The still-lived-in feel of the home is heightened by all the cats. Over forty polydactyl cats, many of them descended from Hemingway’s own beloved six-toed ‘Snowball’ still walk around the house as if they owned the place. Resting on his writing desk, asleep on the bed, running down the stairs through the hallway decorated with photographs of Hemingway and all his wives, or sunning themselves in the garden.
Whilst living in Key West, Hemingway would keep up the discipline he started in Paris; writing in the morning before stepping out to explore the bars and characters of the Old Town. More often than not, that usually entailed stopping by Sloppy Joe’s.
Located at the corner of Duval and Greene Streets, the white brick bar with a lush interior, has provided welcome shade and cocktails from the sun shining over America’s southernmost town since the 1930s. “The official beginning of what would become Sloppy Joe’s was December 5th, 1933, the day Prohibition was repealed” explains the bar’s marketing manager Donna Edwards. “In Key West, being a bastion of free thinkers even in the Thirties, Prohibition was looked on as an amusing exercise dreamt up by the government.”
Owner Joe Russell had been operating an illegal speakeasy on nearby Front Street when “Ernest Hemingway slipped over to Russell’s on occasion to buy illicit bottles of Scotch and the two struck up an enduring friendship,” explains Edwards. “The rowdy, come-as-you-are saloon […] remained a place of shabby discomfort, good friends, gambling, fifteen cent whiskey and ten cent shots of gin.” The bar would soon move around the corner to Duval Street, changing its name at the bequest of Hemingway himself. “The new name was adopted from Jose Garcia Rios Club in Havana that sold liquor and iced seafood,” explains Edwards, “Because the floor was always wet with melted ice, his patrons taunted Jose (Joe) with running a sloppy place… Sloppy Joe’s … and the name stuck.”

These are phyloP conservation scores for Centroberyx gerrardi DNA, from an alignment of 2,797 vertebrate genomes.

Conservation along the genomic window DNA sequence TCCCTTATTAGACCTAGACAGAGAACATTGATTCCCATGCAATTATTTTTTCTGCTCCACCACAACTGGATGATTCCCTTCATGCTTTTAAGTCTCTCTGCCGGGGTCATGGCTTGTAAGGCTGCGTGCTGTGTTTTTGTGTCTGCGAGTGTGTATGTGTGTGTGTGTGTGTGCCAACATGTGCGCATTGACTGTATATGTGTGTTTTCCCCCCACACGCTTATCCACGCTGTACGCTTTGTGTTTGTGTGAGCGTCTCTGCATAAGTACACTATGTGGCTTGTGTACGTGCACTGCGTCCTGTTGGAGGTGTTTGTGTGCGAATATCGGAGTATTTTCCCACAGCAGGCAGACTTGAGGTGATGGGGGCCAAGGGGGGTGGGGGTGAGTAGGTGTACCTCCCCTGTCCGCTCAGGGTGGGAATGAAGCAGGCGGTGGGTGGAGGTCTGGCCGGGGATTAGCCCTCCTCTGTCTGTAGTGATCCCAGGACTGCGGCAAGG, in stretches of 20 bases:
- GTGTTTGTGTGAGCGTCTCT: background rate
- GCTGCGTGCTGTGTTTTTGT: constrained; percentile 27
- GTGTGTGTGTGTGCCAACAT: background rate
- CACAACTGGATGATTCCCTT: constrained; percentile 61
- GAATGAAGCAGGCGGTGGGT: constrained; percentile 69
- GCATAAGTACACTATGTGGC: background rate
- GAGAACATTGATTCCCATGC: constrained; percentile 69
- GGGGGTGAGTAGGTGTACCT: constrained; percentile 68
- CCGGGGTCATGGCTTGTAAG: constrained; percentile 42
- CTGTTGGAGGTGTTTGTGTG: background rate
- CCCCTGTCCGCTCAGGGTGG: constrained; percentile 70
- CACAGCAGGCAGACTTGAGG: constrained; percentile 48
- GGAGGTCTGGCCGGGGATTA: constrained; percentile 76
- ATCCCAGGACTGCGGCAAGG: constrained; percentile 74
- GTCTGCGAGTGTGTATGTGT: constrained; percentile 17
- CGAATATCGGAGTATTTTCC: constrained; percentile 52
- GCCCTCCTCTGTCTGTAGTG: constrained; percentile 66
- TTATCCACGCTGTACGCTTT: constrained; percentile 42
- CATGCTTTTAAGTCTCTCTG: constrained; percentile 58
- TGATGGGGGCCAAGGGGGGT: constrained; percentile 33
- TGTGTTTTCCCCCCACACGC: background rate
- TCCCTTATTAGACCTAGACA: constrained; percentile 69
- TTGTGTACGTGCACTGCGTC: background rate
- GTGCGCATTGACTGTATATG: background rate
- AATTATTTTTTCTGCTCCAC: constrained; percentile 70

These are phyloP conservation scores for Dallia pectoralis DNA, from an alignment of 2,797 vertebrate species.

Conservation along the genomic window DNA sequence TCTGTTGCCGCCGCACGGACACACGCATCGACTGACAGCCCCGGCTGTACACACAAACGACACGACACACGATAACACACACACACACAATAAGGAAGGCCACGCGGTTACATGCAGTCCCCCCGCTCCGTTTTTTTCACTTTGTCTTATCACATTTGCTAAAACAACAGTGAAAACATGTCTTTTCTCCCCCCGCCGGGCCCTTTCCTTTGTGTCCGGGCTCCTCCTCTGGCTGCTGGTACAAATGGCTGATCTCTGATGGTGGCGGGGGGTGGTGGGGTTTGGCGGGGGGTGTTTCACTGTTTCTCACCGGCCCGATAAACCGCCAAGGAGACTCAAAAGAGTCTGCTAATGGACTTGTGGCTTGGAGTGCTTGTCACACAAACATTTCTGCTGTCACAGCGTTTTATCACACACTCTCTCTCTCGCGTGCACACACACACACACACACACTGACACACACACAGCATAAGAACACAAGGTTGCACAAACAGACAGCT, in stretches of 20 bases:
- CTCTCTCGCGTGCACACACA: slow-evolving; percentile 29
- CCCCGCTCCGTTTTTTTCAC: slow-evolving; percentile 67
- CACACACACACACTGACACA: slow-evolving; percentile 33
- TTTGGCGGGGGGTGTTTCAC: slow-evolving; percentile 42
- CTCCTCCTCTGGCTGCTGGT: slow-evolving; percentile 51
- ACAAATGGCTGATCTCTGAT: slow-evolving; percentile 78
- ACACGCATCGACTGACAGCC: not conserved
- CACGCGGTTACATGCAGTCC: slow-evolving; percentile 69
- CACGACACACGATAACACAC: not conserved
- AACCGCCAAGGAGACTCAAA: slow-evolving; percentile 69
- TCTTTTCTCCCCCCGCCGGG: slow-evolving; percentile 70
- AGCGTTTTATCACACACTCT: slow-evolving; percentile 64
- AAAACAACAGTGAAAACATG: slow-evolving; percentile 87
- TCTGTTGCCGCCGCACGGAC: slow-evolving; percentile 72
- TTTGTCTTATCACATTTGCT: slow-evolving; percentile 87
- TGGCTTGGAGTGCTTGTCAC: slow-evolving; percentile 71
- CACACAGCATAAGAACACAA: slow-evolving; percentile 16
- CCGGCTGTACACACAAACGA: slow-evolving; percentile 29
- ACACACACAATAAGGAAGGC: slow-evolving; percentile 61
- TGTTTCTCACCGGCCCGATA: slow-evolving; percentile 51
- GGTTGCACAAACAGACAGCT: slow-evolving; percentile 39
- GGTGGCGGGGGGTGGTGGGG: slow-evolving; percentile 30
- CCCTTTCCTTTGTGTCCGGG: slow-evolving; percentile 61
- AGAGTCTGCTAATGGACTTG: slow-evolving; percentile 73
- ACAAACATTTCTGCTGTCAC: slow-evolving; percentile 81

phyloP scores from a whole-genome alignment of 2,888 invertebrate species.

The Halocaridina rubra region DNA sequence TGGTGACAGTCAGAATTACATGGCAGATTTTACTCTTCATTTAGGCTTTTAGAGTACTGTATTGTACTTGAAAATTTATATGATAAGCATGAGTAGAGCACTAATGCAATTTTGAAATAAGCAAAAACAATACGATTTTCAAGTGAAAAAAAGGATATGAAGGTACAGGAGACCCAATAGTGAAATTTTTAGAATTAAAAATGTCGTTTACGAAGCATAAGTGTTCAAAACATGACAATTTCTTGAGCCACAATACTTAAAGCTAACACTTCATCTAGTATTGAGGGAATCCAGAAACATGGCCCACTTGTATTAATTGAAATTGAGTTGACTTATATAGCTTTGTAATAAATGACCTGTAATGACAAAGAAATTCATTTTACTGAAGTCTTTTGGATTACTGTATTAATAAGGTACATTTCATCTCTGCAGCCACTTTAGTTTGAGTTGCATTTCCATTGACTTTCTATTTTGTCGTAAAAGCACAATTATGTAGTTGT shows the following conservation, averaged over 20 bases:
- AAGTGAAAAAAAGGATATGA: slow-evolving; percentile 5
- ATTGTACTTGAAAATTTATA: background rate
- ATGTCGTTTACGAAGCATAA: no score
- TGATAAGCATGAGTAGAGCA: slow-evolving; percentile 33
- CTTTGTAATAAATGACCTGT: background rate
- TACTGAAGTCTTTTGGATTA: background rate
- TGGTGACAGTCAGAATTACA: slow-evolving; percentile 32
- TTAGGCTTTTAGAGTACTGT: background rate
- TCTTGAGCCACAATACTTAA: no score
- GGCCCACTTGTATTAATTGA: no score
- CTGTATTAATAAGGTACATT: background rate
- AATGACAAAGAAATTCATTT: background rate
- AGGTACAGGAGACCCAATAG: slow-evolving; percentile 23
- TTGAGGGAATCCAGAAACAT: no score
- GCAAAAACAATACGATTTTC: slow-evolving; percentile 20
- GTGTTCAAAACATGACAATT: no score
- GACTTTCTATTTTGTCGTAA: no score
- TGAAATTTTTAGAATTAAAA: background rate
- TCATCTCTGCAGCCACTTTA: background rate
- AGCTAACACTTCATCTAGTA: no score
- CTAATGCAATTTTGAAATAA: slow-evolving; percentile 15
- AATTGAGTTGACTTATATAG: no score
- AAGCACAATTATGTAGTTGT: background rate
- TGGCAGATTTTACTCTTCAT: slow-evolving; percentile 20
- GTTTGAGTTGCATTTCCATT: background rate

Hemingway soon became a permanent fixture at Sloppy Joe’s, meeting friends Charles Thompson, Joe Russell and Captain Eddie ‘Bra’ Saunders, before heading out to fish the Dry Tortugas and the shipping routes to Cuba for giant tuna and marlin. As such, it’s the perfect location for a Hemingway Look-Alike Competition, where his spirit still looms large.
Ron Thomas, winner in 2002, tells the story of how one year he found someone tapping him on the shoulder. “There was this magnificent, old woman with a textured face that looked like alligator skin,” he recalled. “She was somewhere in her 80s with a cigarette dangling from her mouth. She wore a hat with a sunflower pinned up front.”
“Do you have time for a cigarette and a drink?” she asked.
“I’ll have a drink.”
Between puffs on the cigarette and sips on the drink, the woman pointed to the Papa photos in Sloppy Joe’s Bar.